George Washington, a Founding Father of the United States, was a slaveowner.

Nathan Bedford Forrest, Confederate general, was a slave trader and first grand wizard of the original Ku Klux Klan.

In America, the Southern Poverty Law Center estimates there are still 1,747 Confederate symbols standing as of 2019.

All the statues related to those names above have either been vandalized or forcibly wrenched off their pedestals by angry mobs. A few were quietly taken down by the authorities.

Popular Mechanics magazine even published a detailed guide on toppling monuments.

Even Abraham Lincoln, the man who abolished slavery, was not spared. There is a statue of him with a freed slave and some wanted that destroyed.

The statue of another US president, Theodore Roosevelt, will also be removed because it depicts him with a native American and an African.

Meantime, a couple of companies have announced that they would recruit more black and Asian employees to make amends for their participation in the salve trade during the 18th and 19th centuries.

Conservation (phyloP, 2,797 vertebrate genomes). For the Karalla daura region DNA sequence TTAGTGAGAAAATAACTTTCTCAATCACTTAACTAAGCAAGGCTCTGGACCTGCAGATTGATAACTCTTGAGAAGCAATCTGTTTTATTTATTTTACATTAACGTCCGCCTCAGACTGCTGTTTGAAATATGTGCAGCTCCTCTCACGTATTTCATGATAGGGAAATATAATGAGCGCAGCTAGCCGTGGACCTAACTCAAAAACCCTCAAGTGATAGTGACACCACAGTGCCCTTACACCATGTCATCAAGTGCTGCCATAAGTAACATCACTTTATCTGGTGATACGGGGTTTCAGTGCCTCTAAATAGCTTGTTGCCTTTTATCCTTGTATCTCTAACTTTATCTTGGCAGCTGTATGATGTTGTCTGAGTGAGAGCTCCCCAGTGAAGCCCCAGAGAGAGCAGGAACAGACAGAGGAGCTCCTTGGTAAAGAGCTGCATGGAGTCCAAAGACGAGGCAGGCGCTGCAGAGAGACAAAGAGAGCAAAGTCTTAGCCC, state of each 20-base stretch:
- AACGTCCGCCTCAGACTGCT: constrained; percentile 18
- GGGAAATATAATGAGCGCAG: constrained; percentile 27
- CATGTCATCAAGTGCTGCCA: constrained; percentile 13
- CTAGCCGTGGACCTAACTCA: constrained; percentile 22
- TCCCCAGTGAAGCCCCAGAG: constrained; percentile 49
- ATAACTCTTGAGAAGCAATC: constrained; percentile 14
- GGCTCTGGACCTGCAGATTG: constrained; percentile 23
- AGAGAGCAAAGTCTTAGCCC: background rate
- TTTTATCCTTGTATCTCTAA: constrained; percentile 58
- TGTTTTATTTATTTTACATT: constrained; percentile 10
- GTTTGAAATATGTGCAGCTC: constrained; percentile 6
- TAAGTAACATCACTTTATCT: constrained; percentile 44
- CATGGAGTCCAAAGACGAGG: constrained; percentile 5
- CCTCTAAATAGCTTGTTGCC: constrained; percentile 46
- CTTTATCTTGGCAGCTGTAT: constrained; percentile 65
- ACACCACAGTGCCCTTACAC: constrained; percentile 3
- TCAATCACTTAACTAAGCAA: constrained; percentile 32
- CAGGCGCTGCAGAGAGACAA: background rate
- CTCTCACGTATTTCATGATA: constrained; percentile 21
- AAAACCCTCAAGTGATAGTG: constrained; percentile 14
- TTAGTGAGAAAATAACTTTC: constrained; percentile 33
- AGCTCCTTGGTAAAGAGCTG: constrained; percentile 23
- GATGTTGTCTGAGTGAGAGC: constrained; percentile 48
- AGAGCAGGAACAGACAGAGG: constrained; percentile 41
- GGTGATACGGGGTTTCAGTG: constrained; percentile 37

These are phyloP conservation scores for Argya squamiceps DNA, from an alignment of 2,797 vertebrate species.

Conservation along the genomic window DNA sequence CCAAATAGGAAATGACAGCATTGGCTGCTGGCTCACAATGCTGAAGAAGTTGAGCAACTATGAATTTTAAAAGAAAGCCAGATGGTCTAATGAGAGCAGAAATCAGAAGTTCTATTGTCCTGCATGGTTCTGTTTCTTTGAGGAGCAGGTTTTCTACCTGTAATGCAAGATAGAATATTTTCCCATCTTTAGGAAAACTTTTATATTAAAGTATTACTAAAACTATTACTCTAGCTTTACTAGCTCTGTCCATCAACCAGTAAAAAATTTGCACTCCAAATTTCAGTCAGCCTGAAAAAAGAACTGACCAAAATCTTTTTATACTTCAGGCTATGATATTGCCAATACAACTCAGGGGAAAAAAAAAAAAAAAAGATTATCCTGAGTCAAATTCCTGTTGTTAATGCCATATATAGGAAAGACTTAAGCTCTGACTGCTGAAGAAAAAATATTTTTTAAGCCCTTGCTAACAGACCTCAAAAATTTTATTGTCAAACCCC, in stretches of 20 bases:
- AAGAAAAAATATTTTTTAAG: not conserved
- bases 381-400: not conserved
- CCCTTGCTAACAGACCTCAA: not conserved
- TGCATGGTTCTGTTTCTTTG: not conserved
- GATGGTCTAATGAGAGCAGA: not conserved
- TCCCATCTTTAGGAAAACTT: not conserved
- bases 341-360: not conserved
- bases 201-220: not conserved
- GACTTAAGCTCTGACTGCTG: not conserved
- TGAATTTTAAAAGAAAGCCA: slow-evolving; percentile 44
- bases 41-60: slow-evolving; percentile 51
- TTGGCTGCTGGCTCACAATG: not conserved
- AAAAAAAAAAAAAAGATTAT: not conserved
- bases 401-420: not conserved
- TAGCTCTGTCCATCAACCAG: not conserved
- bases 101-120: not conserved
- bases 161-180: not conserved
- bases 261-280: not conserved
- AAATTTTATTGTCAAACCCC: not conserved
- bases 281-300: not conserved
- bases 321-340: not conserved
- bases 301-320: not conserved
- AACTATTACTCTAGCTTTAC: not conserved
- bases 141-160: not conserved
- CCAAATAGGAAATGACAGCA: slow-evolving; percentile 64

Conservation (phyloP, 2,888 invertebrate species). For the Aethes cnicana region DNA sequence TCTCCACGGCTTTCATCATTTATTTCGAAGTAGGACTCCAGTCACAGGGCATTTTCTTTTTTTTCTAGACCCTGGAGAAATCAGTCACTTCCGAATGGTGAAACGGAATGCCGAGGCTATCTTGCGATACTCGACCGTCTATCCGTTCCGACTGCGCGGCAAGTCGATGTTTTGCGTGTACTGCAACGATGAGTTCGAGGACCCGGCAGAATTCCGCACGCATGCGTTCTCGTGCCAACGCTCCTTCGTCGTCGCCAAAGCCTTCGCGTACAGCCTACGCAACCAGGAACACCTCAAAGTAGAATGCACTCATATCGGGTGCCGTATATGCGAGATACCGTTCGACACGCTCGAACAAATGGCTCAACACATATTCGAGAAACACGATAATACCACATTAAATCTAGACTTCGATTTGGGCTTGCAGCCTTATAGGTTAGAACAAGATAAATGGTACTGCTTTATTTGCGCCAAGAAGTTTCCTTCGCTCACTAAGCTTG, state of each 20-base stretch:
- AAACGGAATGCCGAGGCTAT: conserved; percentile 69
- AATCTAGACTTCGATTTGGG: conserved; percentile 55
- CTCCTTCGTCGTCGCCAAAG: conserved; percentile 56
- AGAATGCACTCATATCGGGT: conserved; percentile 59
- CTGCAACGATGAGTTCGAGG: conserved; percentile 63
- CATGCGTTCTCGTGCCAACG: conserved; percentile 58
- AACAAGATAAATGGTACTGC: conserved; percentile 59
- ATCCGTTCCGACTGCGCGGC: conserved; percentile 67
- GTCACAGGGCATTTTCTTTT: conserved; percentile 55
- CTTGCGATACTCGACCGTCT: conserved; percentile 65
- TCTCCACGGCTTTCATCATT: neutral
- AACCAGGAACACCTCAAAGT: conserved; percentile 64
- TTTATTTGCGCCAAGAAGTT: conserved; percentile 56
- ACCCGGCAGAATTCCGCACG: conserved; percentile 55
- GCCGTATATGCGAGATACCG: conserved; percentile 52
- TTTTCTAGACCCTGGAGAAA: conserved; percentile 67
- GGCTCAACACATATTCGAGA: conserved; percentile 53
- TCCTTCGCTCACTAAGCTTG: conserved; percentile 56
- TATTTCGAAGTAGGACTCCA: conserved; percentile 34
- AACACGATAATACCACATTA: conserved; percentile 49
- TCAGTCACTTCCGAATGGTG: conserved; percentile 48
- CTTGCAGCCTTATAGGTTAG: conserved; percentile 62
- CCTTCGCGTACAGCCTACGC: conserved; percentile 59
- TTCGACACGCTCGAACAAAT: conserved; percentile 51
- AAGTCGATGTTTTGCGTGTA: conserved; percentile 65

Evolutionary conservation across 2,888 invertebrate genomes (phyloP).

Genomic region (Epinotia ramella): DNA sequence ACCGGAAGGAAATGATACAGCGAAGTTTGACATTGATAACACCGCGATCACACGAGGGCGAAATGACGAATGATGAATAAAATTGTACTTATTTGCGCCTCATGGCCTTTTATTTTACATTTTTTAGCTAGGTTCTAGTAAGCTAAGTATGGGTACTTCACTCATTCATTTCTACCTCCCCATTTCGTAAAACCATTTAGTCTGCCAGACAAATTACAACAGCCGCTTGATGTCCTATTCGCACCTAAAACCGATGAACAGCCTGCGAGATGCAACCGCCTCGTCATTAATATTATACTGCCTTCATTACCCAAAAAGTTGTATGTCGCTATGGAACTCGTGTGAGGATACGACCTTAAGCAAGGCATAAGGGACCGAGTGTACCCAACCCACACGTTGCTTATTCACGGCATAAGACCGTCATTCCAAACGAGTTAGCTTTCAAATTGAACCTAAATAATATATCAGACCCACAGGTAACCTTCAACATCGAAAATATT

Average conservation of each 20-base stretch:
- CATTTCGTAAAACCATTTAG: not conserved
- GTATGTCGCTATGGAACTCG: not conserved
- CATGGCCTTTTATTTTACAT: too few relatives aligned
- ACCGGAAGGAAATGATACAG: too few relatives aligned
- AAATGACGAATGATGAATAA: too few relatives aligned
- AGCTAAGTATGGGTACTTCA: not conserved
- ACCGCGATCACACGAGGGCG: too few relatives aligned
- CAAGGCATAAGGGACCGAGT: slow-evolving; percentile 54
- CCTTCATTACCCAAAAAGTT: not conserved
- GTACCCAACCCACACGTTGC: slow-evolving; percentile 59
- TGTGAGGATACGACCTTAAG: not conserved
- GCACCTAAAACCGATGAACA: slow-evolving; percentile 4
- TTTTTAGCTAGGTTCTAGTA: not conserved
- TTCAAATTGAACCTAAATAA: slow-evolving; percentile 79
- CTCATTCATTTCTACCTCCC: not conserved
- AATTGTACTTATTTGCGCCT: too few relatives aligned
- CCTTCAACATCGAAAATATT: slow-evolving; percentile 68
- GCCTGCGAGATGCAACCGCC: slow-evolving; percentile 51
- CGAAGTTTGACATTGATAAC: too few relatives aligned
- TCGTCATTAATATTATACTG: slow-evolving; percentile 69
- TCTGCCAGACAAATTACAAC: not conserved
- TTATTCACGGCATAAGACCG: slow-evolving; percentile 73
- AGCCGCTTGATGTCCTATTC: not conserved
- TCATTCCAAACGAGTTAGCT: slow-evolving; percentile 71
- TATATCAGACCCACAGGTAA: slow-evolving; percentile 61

Darkie Toothpaste has changed its name to Darlie Toothpaste – although the Chinese name “Black Man Toothpaste” remains unchanged – and Quaker Oats declared that the origins of the “Aunt Jemima” brand were based on racial stereotypes and will drop the name and change the packaging. The ice cream brand “Eskimo Pie” is changing its name to support racial equality. The “Uncle Ben’s” brand promised to “evolve.”

Even the US state of Rhode Island is trying to change its name due to its connections to slavery.

A chart-topping US pop group has changed its name because it sounded like a reference to the antebellum South. Another group, “Dixie Chicks” felt compelled to change its name too.